Sadric wrote:There was a close combat fighter (dont know the exact name of the Edge) in 50 Fathoms and some other settings that give a knife fighter a parry bonus against enemys with a longer weapon.

In Solomon Kane too. Close quarters fighting IIRC, and I think there's an improved version too.

I like it that thief doesn't have a mechanical 'sneak attack', even if the character is played in a bit similar way; stealth or disguise and surprises, utilize allies to gain bonuses for a called shot. I could see a thief having very high fighting skill, which is quite natural as he'll concentrate on agility. While he doesn't hit hard like fighters, he's often too fast for opponents and accurate with his blade.

And remember that high agility gives a better chance of interrupting actions, so you can wait for an opponent to charge an ally and then move to gain ganging up bonuses.

Hm, just read that you can get a drop against an unarmed opponent? I could see a sneaking character getting a drop against a combatant who's staying still (even if readying action), if the thief can really sneak up on him (requiring a raise if the target is aware that the thief is lurking somewhere). I don't know if there should exist some half-way suprise option, like with Burrow power. Perhaps just a normal stealth roll and attacking from a direction the target isn't looking at is good enough for a drop against unarmed opponent?

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#10 Postby BadDecisionDino » Thu May 10, 2012 2:46 am

Sean-Khan wrote:
And remember that high agility gives a better chance of interrupting actions, so you can wait for an opponent to charge an ally and then move to gain ganging up bonuses.


Okay, now that's clever! Yeah, this is exactly the kind of stuff I was looking for. Would've never thought of that myself!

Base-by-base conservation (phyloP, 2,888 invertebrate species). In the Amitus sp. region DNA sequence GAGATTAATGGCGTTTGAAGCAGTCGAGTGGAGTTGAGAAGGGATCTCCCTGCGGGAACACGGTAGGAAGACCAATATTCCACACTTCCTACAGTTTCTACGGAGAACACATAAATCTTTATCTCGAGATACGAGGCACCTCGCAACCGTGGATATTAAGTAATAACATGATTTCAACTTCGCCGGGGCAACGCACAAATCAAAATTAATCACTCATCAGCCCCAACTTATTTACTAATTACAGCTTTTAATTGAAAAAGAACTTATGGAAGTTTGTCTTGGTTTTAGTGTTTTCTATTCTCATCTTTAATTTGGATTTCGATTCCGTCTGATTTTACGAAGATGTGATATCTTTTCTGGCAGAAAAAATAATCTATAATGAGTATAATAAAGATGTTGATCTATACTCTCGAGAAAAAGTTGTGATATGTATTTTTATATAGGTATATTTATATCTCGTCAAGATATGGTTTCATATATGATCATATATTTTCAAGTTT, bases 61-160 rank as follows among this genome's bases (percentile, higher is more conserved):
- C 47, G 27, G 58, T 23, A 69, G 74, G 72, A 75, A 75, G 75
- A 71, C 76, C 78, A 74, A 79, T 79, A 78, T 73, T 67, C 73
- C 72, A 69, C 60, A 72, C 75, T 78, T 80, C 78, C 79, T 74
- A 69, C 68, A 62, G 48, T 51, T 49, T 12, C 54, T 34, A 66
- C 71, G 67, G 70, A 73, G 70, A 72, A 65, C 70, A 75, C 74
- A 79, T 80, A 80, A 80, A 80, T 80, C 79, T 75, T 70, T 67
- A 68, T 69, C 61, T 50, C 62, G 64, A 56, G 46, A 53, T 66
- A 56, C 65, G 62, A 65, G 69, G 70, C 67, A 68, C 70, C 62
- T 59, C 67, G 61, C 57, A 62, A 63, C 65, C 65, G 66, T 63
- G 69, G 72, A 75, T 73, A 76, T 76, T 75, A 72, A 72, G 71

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#11 Postby Zadmar » Thu May 10, 2012 4:50 am

You could also use Arcane Background (Super Powers) with the No Power Points rule. Take the Burrow power and give it a "burrow through the air" trapping; the character can no longer hide or move through solid earth, but neither do they need earth to use the power.

Flavour-wise this wouldn't represent magic (or super powers), but exceptional skill and training.

Mechanics-wise, it would work like this:

The character has a new skill called "Sneak Attack" (not linked to any attribute). He rolls Sneak Attack to activate the ability as an action; on a failure he's Shaken. A roll of 1 on the skill die counts as a failure, and also prevents him from using Sneak Attack for the rest of the encounter (unless he spends a benny).

Once activated, he can maintain Sneak Attack as long as he likes. However if he is Shaken or suffers a wound or Fatigue level, he must make a Smarts roll to continue maintaining Sneak Attack. On a failure he can reactivate it again as normal.

While Sneak Attack is active, he can attempt to sneak up on his enemies and surprise them. He moves up to twice his Smarts and makes an opposed Stealth vs Notice roll. On a success he gets +2 attack and damage for the round. A raise increases the bonus to +4.

End result...he's fast and hits hard, as long as he doesn't get hurt or surrounded.

Regarding dagger vs. battleaxe, I'd recommend taking a look at my Savage Armoury rules.

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#12 Postby BadDecisionDino » Thu May 10, 2012 5:14 am

What about something like allowing a rogue to get The Drop in the middle of combat, but with some restrictions?

For example, you'd always be rolling against an Active "Notice", usually without cover, often without darkness bonus, and if you're not in range, you end up taking a running penalty. Additionally, the sneak attack has to be made as an Interruption action against an enemy who is targeting someone other than the rogue (to reflect the fact that you can only really strike when his attention is split).

This creates a tense situation, as the rogue can get some big bonuses, but needs to play tactically because it all depends on executing Held Actions properly.

It can also backfire pretty dramatically as well.

The rogue runs into the shadows to hide, readies an action to leap out and pounce when the enemy turns his attention to the warrior. Next turn, the enemy starts an attack against the warrior, the rogue leaps out, fails his Stealth vs. Notice roll, gets caught, and loses the Drop bonus. Then he fails his opposed Agility roll, and the enemy can whack the rogue instead of the warrior.
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#13 Postby Zadmar » Thu May 10, 2012 5:22 am

BadDecisionDino wrote:What about something like allowing a rogue to get The Drop in the middle of combat, but with some restrictions?

That's effectively what I just suggested - and my proposal doesn't even require any changes to the core rules.